During the 20-minute meeting, Wahab offered a sympathetic ear. She talked about being the daughter of Afghan refugees — Wahab was born in New York, but her parents died when she was young. She was raised by an Afghan family in the Bay Area.

Members of the four-person JPAC group, led by Cari Uslan, the CEO of Jewish Big Brothers Big Sisters of Los Angeles, complained about how universities handled the pro-Palestine protests.

Anecdotes of antisemitism, including those from schools, astonished Wahab.

She heard stories about how students are afraid to wear necklaces with the Star of David, or the constant verbal harassment they face. Teachers are wearing pro-Palestinian shirts in class, and treating Jewish students differently when assigning work about civil rights.

Wahab talked about other groups — Arab, Asian, Indian — experiencing bias. She said they may not be as organized and don’t report as much or advocate for legislation. Wahab said she wants policy that effects positive change.

One JPAC member said that Israeli families are leaving the Bay Area for Texas or Florida. That surprised Wahab, too.

In a lighter moment, Uslan pitched SB 85, the refugee bill. Wahab said she had her support. After all, Wahab is one of the bill’s co-sponsors.

JPAC’s Advocacy

David Bocarsly JPAC (GV Wire/David Taub)

“JPAC is the voice of California’s Jewish community at the state capital.”JPAC executive director David Bocarsly

David Bocarsly is the fast-talking, yarmulke and earing wearing JPAC executive director. He said his group thinks a lot about the Oct. 7 Hamas attack in Israel — leading to a war that has decimated the Gaza Strip.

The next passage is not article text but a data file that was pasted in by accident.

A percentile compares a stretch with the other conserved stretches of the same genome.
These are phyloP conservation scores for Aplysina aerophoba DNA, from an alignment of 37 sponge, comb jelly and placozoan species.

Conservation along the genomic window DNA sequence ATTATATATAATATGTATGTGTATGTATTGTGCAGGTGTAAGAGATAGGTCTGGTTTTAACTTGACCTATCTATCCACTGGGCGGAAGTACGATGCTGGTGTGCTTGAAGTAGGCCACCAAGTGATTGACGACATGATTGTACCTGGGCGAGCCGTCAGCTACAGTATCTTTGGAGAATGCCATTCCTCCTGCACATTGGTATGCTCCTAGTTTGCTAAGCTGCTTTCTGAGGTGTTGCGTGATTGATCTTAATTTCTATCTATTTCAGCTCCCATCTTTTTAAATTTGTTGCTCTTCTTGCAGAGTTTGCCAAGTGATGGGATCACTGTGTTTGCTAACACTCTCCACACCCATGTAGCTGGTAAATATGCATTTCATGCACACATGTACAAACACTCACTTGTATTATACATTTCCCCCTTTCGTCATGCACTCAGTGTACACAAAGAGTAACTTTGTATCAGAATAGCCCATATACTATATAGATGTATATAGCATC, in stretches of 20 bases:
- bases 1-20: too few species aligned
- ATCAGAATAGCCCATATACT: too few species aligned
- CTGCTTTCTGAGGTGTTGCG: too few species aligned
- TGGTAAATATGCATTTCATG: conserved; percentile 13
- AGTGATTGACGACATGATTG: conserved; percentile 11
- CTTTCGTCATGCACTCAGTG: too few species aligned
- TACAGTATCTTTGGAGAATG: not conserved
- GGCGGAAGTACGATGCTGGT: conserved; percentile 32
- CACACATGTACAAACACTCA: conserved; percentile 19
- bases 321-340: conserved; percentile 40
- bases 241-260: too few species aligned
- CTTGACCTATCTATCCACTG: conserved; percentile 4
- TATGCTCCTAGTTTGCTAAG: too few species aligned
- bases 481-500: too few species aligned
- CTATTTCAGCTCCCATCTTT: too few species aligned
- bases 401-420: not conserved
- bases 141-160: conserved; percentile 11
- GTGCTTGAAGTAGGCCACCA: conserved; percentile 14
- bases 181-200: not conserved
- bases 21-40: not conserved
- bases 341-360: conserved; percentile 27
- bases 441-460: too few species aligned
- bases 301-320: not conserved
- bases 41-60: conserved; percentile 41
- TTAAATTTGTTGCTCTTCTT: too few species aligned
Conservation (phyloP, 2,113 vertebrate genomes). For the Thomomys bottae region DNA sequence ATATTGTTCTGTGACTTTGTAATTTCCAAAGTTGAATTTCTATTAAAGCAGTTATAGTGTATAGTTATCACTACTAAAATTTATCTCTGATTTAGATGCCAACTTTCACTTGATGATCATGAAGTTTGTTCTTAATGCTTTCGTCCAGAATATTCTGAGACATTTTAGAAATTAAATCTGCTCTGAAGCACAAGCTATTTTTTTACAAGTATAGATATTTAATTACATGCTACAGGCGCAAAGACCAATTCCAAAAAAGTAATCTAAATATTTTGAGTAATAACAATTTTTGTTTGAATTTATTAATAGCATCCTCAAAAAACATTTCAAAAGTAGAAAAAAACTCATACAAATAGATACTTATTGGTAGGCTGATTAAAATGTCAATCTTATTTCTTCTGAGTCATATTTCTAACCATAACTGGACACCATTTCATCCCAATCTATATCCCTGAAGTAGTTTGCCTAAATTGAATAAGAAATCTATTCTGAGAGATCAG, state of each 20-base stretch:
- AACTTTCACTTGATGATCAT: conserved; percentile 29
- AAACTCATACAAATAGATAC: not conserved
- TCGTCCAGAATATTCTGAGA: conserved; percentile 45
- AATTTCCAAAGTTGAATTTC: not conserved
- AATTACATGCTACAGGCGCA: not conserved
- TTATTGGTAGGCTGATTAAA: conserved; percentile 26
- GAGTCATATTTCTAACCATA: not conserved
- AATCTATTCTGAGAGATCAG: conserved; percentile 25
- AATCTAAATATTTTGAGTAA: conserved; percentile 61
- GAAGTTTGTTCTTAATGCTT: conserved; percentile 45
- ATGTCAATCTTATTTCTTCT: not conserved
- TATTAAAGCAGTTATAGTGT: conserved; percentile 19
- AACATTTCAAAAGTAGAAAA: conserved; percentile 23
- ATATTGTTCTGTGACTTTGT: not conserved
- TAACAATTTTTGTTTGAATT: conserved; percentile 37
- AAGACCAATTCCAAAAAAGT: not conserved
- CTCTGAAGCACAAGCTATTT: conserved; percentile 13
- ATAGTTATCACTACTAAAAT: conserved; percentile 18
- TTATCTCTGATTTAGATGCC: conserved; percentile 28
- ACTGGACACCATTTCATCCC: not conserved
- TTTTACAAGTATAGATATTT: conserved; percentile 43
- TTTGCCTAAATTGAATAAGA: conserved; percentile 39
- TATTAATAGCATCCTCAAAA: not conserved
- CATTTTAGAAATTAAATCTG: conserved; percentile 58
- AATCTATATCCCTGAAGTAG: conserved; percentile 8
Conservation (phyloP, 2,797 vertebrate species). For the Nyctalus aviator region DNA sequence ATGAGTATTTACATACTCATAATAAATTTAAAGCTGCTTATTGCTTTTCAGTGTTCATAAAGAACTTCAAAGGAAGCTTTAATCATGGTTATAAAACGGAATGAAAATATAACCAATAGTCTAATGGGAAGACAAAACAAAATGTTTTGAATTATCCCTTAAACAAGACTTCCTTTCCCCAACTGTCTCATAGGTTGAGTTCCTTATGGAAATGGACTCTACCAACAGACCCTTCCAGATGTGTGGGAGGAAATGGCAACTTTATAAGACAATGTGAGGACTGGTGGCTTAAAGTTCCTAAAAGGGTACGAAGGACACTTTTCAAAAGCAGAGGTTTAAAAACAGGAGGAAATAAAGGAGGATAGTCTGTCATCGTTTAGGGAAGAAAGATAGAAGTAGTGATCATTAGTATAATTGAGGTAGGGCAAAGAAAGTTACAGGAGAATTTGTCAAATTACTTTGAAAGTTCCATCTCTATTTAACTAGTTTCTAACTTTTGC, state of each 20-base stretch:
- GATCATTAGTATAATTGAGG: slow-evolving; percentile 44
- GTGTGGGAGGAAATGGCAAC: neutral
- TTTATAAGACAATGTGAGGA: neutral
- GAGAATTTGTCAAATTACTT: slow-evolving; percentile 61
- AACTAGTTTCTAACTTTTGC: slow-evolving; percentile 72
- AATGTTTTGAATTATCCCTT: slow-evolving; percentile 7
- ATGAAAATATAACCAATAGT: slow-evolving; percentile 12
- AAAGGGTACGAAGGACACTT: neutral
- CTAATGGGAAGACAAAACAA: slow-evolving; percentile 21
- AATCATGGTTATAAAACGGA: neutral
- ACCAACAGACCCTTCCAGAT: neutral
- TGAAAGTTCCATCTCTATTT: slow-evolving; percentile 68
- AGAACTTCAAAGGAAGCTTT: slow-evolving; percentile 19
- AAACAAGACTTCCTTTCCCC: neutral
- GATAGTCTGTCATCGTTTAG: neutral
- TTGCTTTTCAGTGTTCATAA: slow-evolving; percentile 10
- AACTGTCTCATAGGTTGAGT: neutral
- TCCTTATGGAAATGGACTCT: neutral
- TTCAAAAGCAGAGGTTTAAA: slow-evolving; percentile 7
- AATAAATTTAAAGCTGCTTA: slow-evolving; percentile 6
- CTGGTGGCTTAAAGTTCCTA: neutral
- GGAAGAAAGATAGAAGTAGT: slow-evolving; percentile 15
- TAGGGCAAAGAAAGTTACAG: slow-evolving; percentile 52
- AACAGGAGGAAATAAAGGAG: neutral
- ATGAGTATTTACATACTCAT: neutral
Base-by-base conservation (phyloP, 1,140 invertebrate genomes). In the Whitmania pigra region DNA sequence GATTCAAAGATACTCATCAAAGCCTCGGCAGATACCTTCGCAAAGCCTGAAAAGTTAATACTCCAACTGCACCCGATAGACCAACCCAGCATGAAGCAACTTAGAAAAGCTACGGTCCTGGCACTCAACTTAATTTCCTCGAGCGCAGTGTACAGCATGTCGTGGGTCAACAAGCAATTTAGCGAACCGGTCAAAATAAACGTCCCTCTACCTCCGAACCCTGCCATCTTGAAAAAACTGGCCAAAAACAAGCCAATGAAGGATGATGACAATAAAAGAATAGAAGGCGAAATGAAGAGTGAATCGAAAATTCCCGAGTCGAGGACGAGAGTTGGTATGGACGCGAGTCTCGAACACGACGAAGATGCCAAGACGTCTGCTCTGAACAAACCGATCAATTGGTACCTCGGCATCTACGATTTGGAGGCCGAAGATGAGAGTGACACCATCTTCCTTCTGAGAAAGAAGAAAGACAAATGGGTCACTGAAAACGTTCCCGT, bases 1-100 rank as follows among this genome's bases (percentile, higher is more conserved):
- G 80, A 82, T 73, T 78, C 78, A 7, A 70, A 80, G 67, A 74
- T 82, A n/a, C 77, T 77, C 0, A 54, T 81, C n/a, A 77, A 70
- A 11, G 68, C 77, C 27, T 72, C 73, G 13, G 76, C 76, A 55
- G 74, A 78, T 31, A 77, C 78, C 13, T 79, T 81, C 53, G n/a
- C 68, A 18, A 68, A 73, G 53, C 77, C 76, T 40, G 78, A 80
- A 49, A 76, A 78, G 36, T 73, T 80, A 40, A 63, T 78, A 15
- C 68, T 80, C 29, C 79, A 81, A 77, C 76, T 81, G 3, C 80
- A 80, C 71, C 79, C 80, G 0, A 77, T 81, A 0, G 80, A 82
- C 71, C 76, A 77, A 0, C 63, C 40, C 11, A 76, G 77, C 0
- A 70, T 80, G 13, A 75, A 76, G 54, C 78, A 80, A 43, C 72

“We want to make sure that our elected officials stand with the Jewish community. And after October 7th, we were helping to ensure that Jewish and non-Jewish elected officials all stood with us, made public comments in support of the Jewish community in support of Israel,” Bocarsly said.

He appreciated Gov. Gavin Newsom’s trip to Israel weeks after the attack.

JPAC also advocated for budget spending items, including $80 million for synagogues and other houses of worship to provide security.

“We’ve also been specifically focused on addressing antisemitism and hate in California because we know that it’s risen at astronomical levels since October 7th. And as the war continues,” Bocarsly said.

JPAC does not contribute to any political campaign, just lobbies on behalf of pro-Jewish issues in Sacramento. Bocarsly differentiated his group from the American Israel Political Action Committee, a national group that advocates on more pro-Israel issues. AIPAC is one of the top-20 financial contributors to mostly federal campaigns.

Trying to Win Support for Governor?

Lt. Gov. Eleni Kounalakis made the boldest statement at a Wednesday morning speech, denouncing how the state’s public universities handled pro-Palestinian protesters.

Later in the day, the California State University system placed Sonoma State president Mike Lee on a leave of absence. Lee cut a deal with campus protesters, which in part would boycott certain deals with Israel. The CSU system rescinded Lee’s deal. At UC Irvine, police dismantled an encampment.

Kounalakis is running for governor in 2026. So is State Superintendent for Public Instruction Tony Thurmond, who also delivered a morning speech dedicated to fighting antisemitism.

Lt. Gov. Eleni Kounalakis is surrounded by supporters after a JPAC speech. (GV Wire/David Taub)

Thurmond, who is Jewish, told JPAC he would combat hate.